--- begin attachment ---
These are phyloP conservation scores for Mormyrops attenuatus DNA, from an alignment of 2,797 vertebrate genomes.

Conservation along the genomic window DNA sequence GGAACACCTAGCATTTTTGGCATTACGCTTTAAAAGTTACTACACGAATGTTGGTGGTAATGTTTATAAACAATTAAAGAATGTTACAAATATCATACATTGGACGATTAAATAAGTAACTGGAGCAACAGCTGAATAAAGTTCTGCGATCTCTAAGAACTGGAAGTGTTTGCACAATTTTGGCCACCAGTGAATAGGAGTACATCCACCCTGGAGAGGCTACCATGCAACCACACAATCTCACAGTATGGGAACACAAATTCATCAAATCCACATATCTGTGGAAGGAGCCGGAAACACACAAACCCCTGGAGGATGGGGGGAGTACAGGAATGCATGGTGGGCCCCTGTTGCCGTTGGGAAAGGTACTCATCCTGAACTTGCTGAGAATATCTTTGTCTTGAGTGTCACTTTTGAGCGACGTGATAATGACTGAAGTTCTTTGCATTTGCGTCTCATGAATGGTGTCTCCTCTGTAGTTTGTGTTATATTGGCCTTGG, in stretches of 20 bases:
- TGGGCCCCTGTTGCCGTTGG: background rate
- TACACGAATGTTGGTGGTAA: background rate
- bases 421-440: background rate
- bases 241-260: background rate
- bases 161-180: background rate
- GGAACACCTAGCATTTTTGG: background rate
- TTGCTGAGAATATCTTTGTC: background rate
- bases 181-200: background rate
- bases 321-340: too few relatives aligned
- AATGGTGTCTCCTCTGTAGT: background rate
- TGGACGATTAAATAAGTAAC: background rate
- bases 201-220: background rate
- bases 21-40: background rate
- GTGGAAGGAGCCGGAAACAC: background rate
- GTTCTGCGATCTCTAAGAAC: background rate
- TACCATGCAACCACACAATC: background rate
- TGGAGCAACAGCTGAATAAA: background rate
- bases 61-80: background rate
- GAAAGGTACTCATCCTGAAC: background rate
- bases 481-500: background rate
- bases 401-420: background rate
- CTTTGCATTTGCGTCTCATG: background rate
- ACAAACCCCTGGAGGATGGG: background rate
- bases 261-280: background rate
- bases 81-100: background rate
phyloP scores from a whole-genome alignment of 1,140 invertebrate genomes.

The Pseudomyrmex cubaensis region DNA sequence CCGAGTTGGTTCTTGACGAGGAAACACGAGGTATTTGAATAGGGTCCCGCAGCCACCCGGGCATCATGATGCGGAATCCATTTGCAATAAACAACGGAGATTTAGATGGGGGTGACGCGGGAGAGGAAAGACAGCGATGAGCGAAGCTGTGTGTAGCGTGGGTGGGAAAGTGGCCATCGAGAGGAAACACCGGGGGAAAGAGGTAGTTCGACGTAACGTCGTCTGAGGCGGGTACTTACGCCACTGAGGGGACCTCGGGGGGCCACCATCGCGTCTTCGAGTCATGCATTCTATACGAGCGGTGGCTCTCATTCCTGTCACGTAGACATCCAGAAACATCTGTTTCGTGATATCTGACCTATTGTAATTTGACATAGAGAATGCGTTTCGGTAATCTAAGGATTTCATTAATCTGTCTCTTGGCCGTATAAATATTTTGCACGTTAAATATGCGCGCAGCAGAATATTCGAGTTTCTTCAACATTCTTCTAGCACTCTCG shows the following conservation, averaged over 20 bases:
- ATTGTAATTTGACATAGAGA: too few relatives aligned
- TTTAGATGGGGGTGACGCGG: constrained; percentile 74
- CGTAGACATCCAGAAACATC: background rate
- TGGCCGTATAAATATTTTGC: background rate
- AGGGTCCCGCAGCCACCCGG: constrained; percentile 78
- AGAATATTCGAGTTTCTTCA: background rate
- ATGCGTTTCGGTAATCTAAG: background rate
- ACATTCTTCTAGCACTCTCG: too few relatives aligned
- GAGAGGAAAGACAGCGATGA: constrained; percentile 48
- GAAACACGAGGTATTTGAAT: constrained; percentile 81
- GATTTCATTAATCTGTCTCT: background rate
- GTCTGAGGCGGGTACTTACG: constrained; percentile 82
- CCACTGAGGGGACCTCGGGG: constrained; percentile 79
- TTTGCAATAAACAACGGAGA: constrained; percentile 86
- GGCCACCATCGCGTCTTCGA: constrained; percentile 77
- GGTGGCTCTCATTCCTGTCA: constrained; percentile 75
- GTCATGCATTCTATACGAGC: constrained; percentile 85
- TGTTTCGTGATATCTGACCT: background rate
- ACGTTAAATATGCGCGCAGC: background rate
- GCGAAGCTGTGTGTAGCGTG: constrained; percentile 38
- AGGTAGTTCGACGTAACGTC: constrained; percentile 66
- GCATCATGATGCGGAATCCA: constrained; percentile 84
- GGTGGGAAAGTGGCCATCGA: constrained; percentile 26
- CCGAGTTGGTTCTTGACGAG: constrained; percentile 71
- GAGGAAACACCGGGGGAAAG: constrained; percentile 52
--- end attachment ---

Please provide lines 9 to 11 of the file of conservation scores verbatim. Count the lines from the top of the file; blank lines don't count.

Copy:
- TTGCTGAGAATATCTTTGTC: background rate
- bases 181-200: background rate
- bases 321-340: too few relatives aligned